PRETORIA, South Africa—Double-amputee Olympic runner Oscar Pistorius was granted parole Friday, 10 years after shooting his girlfriend through a toilet door at his home in South Africa in a killing that jolted the world.
Department of Corrections spokesperson Singabakho Nxumalo said Mr. Pistorius would be released from prison on Jan. 5. His parole will come with conditions, including that he not leave the area of Pretoria where he is set to live without permission from authorities. Mr. Pistorius will also attend a program to deal with his anger issues, Mr. Nxumalo said, and will have to perform community service.
Mr. Pistorius’ parole conditions will be in place for five years, the Department of Corrections said.
“Parole does not mean the end of the sentence. It is still part of the sentence. It only means the inmate will complete the sentence outside a correctional facility,” Mr. Nxumalo said.
Mr. Pistorius, who turned 37 this week, has been in jail since late 2014 for the Valentine’s Day 2013 killing of model Reeva Steenkamp, although he was released for a period of house arrest in 2015 while one of the numerous appeals in his case was heard. He was ultimately convicted of murder and sentenced to 13 years and five months in prison.
Serious offenders in South Africa must serve at least half of their sentence to be eligible for parole, which Mr. Pistorius has done.
Mr. Pistorius was at the height of his fame and one of the world’s most admired athletes when he killed Steenkamp. He shot her multiple times in the bathroom of his Pretoria villa in the predawn hours with his licensed 9mm pistol.
Friday’s parole hearing was Mr. Pistorius’ second in the space of eight months. He was wrongly ruled ineligible for early release at a first hearing in March. That was due to an error made by an appeals court over when the sentence officially started.
Mr. Pistorius was initially convicted of culpable homicide—a charge comparable to manslaughter—for killing Steenkamp. That conviction was overturned and he was convicted of murder after an appeal by prosecutors. They also appealed against an initial sentence of six years for murder, and Mr. Pistorius was ultimately sentenced to 13 years and five months in prison.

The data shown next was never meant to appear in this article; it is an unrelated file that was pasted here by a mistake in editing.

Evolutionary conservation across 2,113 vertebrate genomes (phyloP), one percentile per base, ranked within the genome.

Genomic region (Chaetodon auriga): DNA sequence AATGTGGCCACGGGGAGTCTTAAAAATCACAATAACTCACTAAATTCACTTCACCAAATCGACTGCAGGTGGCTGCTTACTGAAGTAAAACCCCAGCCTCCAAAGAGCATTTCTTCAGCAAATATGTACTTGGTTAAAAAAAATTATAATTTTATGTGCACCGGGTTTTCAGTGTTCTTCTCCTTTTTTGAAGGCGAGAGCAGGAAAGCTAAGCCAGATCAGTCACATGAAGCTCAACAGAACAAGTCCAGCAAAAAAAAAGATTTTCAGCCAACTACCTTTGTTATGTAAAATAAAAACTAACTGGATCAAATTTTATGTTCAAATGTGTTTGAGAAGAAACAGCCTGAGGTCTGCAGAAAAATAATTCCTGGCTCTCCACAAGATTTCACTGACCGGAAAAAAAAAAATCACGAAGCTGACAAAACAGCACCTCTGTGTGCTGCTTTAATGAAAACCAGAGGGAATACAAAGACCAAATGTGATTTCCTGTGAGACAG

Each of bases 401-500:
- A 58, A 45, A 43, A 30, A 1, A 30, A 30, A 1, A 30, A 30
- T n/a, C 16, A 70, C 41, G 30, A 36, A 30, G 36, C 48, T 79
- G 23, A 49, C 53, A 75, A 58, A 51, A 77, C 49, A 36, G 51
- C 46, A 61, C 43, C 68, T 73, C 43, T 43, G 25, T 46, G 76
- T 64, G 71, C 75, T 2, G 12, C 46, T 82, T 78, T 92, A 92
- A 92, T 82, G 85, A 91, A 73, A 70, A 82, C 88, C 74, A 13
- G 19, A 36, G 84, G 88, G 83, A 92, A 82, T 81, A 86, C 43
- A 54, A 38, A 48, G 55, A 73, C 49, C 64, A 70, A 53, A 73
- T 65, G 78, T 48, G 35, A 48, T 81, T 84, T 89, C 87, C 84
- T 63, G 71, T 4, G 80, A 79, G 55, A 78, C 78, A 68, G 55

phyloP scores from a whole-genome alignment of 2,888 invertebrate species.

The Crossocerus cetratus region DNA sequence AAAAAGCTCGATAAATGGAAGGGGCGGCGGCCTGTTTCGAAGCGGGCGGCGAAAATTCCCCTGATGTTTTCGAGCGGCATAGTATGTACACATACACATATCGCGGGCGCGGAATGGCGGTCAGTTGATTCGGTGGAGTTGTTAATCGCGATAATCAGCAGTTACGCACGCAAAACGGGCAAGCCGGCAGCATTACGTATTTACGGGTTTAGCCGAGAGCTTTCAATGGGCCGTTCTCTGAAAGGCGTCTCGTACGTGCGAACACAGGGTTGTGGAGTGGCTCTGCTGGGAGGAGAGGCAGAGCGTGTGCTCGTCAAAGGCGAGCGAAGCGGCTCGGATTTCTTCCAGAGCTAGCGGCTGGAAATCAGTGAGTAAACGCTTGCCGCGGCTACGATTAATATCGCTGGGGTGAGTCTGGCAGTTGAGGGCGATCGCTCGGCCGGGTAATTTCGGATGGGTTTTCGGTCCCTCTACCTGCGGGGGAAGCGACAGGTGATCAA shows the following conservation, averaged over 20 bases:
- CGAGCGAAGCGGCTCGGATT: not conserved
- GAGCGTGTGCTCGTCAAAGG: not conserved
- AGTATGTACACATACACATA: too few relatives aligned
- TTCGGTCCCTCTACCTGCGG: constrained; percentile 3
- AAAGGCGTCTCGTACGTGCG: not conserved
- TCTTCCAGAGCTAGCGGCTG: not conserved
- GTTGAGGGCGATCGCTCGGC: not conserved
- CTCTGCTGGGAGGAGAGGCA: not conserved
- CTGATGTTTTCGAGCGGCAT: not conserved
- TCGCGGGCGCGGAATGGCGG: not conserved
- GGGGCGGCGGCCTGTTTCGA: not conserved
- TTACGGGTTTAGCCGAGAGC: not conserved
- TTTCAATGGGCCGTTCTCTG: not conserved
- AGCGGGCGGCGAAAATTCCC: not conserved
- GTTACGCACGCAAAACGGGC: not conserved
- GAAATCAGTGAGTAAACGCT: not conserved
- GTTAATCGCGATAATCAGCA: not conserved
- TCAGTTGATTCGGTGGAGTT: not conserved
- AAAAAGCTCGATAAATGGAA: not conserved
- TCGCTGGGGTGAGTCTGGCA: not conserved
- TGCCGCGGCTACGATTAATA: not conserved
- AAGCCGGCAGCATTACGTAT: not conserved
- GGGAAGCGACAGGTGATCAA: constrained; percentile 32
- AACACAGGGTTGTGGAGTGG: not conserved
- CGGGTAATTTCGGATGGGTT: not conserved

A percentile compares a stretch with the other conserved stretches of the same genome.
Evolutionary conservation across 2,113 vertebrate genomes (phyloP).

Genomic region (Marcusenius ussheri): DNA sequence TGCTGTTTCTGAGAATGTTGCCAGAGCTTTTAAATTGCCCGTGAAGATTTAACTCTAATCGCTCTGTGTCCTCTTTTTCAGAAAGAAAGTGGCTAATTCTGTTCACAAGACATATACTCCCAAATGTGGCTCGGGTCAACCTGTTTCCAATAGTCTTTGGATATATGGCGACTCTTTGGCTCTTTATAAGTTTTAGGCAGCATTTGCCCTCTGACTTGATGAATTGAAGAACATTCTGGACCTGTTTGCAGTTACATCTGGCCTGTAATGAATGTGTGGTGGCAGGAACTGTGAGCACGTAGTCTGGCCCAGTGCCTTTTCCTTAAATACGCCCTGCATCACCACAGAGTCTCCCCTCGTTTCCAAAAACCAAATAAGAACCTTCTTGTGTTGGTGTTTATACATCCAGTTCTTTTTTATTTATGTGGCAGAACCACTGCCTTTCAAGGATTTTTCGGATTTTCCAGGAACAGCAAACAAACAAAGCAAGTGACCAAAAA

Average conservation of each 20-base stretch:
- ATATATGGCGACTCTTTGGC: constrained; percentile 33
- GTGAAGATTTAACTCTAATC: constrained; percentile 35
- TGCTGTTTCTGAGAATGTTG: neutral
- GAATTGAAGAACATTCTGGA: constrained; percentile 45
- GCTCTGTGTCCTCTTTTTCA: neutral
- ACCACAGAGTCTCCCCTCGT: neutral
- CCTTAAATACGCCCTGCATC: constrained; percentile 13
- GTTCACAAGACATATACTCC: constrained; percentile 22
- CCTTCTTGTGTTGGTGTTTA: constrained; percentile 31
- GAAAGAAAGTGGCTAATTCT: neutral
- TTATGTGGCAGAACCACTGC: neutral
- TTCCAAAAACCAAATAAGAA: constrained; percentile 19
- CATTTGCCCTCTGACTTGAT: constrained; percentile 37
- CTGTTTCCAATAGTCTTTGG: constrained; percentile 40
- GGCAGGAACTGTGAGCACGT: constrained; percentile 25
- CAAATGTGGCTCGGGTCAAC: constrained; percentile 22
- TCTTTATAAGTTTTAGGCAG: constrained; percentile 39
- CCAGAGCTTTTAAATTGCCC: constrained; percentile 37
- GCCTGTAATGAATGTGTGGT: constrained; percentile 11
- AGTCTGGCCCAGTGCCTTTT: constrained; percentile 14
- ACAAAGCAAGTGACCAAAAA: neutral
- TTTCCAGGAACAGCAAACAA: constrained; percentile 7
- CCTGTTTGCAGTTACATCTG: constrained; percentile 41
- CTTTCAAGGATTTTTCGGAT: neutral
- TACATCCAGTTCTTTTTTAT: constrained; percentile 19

Mr. Pistorius testified at his murder trial that he killed Steenkamp by mistake, thinking she was a dangerous intruder hiding in his bathroom in the middle of the night when he fired four times through the door with his licensed 9mm pistol. Prosecutors argued that Steenkamp, a 29-year-old model and reality TV star, had fled to the toilet cubicle during a late-night argument and Mr. Pistorius killed her in a rage.
Mr. Pistorius was eventually convicted of murder on a legal principle known as dolus eventualis, which means he acted with extreme recklessness and should have known that whoever was behind the door would likely be killed. It’s comparable to third-degree murder.
Steenkamp’s father, Barry Steenkamp, died in September. Her mother, June Steenkamp, did not oppose Mr. Pistorius’ parole.
Rob Matthews, a South African man whose 21-year-old daughter was murdered in 2004 and who became a Steenkamp family friend, read out a statement from June Steenkamp outside the prison before the hearing in which she said she was not opposing his parole and didn’t attend the hearing because “I simply cannot muster the energy to face him again at this stage.”
Nevertheless, “I do not believe Oscar’s version that he thought the person in the toilet was a burglar,” June Steenkamp said in the statement. “In fact, I do not know anybody who does. My dearest child screamed for her life. … I believe he knew it was Reeva.”
While out on parole, Mr. Pistorius is expected to live at his uncle’s luxurious mansion in a wealthy Pretoria suburb, where he stayed during his murder trial.
Mr. Pistorius was initially sent to Pretoria’s central prison, a notorious apartheid-era jail. He was moved to the city’s Atteridgeville Correctional Centre in 2016.
There have been only occasional glimpses of Mr. Pistorius’ life behind bars over the past decade. His father has said he has been holding bible classes for fellow prisoners, although there have also been flashes of trouble, including an altercation Mr. Pistorius had with another inmate over a prison telephone that left him requiring medical treatment.
Steenkamp’s killing happened when Mr. Pistorius was at the height of his fame and just months after he had become the first double-amputee to compete at the Olympics. He was also a multiple Paralympic sprinting champion and one of sport’s most marketable figures, having overcome the amputation of both his legs below the knee as a baby to run on specially designed carbon-fiber blades.
At his sensational trial, prosecutors argued there was another side to Mr. Pistorius’ life that involved guns and angry confrontations with others. Mr. Pistorius was also found guilty of a second charge of recklessly firing a gun in a restaurant.
By Gerald Imray and Mogomotsi Magome